Probably the most notable memorials of the December 7, 1941 attack on Pearl Harbor, is the Arizona Memorial, which floats atop the sunken ship USS Arizona, which sank during that attack, taking with it 1,177 men. In all, the Japanese attack on Pearl Harbor, took the lives of 1998 navy personnel, 109 Marines, 233 army personnel and 48 civilians that were killed in that bombing which resulted in 2,402 soldiers killed and 1,282 military personnel and civilians wounded. Over half of the fatalities of that dreadful day occurred on the USS Arizona.
The USS Arizona had one more situation that would make it unique…in a tragic way. There were 38 sets of brother stationed on the USS Arizona. The brothers totaled 79 men. Of these 79 brothers, 63 lost their lives that day. There were three sets of three brothers: the Beckers, the Dohertys, and the Murdocks. Only one of each of the sets of three survived. Of the 38 sets of brothers on the USS Arizona, 23 complete sets were lost. There was also a father/son set on the USS Arizona…both of whom were killed in the attack. This is in no way to say that any of the other people killed in the Pearl Harbor attack of December 7, 1941 were less important that these brothers or the father and son set, because they weren’t. Every person that served when out nation was brutally attacked that day, gave their lives for their country. The brothers serving was unusual, in that the military tries not to place siblings together, lest they both be killed, but these men requested this. They liked having their brother there with them. I can understand that. Long months away from family can be very lonely.
The explosion and subsequent fires on the USS Arizona killed 1,177 sailors and marines instantly. The entire front portion of the ship was destroyed, because the fire burned everything in its path. To make matters worse, the fires continued for 2½ days, causing the bodies that were there to be cremated before anyone could located and removed. Out of a crew of 1,511 men on the USS Arizona, only 334 survived. Of the dead, only 107 were positively identified, due to the immense fire. The remaining 1,070 casualties fell into three categories: (1) Bodies that were never found; (2) Bodies that were removed from the ship during salvage operations and were severely dismembered or partially cremated that identification was impossible. DNA testing was unheard of in 1941. These bodies were placed in temporary mass graves, and later moved and reburied and marked as unknowns, at the National Memorial Cemetery of the Pacific (Punchbowl) in 1949; and (3) Bodies located in the aft (rear) portion of the ship. These remains could have been recovered, but were left in the ship due to their unidentifiable condition. The injuries to these bodies indicated that most of these crew members died from the concussion from the massive explosion.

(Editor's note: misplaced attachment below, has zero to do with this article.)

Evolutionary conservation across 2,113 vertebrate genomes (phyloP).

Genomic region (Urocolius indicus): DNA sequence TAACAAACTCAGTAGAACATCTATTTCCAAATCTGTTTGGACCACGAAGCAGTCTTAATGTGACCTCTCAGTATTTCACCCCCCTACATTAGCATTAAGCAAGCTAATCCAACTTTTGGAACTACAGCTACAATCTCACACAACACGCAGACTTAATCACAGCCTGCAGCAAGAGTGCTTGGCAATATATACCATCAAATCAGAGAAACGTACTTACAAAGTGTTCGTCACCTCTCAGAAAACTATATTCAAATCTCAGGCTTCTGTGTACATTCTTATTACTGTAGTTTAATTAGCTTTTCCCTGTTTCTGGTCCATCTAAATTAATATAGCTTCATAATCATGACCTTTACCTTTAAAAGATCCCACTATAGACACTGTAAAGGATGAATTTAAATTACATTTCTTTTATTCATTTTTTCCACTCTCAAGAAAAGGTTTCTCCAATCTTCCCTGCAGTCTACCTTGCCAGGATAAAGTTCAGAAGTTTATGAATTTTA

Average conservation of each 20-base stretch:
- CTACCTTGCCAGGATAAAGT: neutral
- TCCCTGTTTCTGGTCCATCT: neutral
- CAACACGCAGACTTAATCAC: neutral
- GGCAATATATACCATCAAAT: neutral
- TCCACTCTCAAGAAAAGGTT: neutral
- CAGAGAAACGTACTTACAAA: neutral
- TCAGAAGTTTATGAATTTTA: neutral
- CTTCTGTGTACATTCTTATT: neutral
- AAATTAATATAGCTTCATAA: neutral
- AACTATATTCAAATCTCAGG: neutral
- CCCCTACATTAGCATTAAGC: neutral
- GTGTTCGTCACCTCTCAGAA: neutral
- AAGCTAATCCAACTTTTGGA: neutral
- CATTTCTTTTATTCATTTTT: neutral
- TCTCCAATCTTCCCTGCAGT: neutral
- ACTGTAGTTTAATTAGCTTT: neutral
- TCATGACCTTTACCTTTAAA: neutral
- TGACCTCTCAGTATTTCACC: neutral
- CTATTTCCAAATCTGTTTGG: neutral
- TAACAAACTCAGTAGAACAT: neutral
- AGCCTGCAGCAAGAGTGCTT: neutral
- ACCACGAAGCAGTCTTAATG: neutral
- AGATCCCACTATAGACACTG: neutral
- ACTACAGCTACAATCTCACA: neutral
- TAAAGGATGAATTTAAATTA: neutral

Everyone of the people who lost their lives on December 7, 1941, at Pearl Harbor, were heroes. Their families were left to mourn their loss, mostly without the closure that can be found when there is a body to bury. The horrific attack marked the inevitable entrance of the United States into World War II, and if the Japanese thought they could beat the United States with this sneak attack, they soon found out just how wrong they were. They had awakened the “sleeping giant” and they would be sorry they did. Today we honor all those who dies at Pearl Harbor, but also, all who survived and went forward to avenge their fallen comrades. We will never forget their sacrifice. We are forever grateful.